For the most part, the designs of the primary cast are interesting and unique. Elle is one of the most muscular female fighting characters I can recall from recent memory. However, the creators manage to make her at once formidable and powerful in appearance, but also attractive. Her outfit, while certainly giving her the appearance of a warrior, also enhances her femininity. Gau, while similarly dressed appears smaller and lither. Both of the costumes place emphasis on the fighting aspect of the series, separating these characters in design from the others. Folli, in contrast, utilizes a slightly more traditional design as a magic user. Kyuo is perhaps the most disappointing with an outfit more akin to something from an 80s music video than a martial arts fantasy. Whereas the other characters have designs echoing their roles or classes in Kurudan society, Kyuo doesn’t fit quite as well. I do think some more attention paid in design of the demon beasts and even some of the foes and secondary characters would have been nice, but it doesn’t detract from the series.
Shadow Skill Vol. I has a number of things going for it. While there’s a fair amount of martial arts action, which is done nicely, the four episodes featured on this disc go to greater lengths to define character and form the group. To this extent, the interaction between characters is done quite well, particularly Elle and Gau. I also enjoyed the slightly humorous aspect of the series and the creators manage to endearingly render Elle as a buffoonish slacker warrior while managing to prevent her character appearing too cliché.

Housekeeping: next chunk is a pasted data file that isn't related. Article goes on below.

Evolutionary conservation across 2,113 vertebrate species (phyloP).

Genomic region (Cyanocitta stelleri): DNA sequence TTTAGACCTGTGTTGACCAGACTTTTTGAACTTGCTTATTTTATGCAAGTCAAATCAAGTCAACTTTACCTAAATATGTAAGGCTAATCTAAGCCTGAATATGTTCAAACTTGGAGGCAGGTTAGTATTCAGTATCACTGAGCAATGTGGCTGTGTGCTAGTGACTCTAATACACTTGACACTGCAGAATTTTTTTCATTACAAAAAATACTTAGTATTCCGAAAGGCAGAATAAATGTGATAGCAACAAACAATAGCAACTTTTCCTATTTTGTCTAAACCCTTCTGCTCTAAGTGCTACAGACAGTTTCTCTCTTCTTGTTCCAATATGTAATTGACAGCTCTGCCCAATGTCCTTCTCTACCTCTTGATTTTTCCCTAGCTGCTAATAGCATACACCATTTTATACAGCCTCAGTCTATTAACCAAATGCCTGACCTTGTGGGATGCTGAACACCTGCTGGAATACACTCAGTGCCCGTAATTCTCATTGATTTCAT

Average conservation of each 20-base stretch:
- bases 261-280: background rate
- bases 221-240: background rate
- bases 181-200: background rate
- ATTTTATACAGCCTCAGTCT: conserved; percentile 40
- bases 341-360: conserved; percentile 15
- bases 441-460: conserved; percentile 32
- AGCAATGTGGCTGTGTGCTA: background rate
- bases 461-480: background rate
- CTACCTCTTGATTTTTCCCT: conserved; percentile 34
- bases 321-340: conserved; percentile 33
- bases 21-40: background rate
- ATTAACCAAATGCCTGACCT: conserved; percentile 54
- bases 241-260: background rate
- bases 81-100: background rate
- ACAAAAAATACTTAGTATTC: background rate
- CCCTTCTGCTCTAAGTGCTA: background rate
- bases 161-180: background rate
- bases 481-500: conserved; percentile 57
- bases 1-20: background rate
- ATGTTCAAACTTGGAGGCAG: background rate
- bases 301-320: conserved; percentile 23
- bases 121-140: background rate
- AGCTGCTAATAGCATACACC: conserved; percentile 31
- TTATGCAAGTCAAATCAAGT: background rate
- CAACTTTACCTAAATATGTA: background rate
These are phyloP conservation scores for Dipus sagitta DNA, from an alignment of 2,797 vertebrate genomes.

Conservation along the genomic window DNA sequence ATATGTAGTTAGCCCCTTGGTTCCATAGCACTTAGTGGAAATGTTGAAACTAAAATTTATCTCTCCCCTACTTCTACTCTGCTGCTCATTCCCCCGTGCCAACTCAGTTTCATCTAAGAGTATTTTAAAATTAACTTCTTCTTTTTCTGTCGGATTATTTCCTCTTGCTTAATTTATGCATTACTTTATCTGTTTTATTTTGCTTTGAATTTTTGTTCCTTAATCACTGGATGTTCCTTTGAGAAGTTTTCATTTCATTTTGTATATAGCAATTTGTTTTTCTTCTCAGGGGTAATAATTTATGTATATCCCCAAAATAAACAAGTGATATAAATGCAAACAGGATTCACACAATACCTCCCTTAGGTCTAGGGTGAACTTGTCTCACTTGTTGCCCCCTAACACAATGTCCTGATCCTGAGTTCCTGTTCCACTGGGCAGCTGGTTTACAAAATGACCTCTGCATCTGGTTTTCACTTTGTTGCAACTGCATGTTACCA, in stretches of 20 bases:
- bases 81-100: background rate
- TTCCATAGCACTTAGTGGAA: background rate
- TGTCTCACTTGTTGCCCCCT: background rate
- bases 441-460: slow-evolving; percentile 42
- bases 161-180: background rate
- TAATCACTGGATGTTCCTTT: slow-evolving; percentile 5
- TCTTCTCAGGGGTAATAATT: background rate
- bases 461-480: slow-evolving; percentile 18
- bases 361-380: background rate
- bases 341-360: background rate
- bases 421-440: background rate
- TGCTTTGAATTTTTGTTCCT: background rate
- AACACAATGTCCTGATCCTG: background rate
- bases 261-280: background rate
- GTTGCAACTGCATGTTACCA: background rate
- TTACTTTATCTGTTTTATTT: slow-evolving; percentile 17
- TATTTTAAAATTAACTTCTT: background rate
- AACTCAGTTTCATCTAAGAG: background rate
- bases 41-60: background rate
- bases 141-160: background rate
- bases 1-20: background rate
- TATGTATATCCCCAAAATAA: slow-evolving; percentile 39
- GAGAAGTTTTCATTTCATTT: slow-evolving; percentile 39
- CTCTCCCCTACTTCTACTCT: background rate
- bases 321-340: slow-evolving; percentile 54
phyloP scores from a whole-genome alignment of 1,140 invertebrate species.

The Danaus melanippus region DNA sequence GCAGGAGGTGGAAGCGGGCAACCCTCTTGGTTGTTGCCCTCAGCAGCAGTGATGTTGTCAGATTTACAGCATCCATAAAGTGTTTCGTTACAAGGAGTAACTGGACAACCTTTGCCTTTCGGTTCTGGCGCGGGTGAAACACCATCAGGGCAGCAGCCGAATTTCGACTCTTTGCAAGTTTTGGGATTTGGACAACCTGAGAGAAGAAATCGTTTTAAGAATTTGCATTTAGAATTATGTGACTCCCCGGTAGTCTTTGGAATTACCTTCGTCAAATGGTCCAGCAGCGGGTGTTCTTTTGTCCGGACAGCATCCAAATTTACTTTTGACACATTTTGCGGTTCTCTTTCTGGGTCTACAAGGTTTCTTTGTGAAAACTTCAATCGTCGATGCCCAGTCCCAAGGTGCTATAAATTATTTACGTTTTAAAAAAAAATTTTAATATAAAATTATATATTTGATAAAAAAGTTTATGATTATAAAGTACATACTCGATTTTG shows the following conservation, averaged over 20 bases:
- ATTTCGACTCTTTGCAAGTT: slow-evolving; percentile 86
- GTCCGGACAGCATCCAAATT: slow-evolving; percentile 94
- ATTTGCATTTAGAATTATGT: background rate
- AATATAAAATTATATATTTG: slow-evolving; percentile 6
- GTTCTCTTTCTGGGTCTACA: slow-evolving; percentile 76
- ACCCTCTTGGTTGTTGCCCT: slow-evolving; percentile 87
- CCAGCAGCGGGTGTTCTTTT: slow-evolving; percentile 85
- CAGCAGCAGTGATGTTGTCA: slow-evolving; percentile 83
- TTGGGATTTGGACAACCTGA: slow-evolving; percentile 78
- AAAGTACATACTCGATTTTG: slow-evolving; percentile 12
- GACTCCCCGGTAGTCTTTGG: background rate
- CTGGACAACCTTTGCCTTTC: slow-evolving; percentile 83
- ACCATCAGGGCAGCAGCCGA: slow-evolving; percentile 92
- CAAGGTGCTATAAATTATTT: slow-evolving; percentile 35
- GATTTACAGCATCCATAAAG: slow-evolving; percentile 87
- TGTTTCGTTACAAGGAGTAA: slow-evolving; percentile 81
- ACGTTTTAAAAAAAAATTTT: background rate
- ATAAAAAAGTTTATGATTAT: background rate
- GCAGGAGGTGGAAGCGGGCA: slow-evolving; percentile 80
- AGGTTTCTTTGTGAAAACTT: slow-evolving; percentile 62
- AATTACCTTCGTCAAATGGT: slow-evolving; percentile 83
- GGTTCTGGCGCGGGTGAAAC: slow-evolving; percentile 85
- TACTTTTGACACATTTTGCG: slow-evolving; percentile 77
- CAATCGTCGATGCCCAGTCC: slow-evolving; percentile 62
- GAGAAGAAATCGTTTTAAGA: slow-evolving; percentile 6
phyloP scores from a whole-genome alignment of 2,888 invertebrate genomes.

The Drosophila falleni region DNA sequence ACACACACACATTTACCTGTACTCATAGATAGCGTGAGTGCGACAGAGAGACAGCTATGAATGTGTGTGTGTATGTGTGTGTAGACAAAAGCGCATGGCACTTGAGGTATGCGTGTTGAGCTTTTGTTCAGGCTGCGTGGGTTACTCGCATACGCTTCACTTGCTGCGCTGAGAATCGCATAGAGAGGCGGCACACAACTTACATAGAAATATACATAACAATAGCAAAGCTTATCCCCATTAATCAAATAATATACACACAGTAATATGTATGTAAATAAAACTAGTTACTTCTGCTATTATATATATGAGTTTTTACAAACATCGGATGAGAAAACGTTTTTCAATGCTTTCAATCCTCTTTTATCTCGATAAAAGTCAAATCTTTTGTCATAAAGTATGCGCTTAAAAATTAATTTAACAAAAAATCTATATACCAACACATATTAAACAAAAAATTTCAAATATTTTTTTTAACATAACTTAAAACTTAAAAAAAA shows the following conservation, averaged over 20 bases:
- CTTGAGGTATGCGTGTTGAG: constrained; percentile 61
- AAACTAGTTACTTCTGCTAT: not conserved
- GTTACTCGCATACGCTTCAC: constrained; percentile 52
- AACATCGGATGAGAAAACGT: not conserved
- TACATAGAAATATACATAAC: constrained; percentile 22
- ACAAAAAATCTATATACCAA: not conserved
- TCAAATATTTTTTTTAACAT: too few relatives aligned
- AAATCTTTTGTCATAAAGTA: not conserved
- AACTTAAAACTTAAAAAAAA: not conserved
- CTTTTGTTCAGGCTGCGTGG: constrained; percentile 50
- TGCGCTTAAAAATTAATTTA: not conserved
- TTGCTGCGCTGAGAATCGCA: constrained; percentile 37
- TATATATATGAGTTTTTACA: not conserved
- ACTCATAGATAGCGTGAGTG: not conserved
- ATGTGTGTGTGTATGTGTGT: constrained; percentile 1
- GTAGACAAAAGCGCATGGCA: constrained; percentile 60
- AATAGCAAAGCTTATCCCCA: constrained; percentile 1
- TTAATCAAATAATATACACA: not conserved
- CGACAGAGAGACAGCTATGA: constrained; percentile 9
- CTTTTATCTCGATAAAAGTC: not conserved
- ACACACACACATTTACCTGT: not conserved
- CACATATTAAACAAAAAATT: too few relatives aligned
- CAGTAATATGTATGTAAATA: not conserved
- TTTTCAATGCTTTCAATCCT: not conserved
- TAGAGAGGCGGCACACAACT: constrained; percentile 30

However, this same emphasis on developing character and relationships may discourage some looking for massive amounts of martial arts mayhem. Again, while the action is certainly there, and the series has established some potential conflict and foes for later, the primary emphasis in this volume is placed on establishing characters. Additionally, the coloration for the series is a little muted, which tends to give the series a flat or dull feel. The inclusion of brighter, more vibrant coloration in the battle cry scenes makes me wish maybe the battles themselves would have been colored similarly. For the most part (with the exception of Kyuo), the designs of the primary characters are unique and interesting. I would have liked to have seen more effort put in to the demon beasts and other enemies they encounter, but this is really a minor consideration.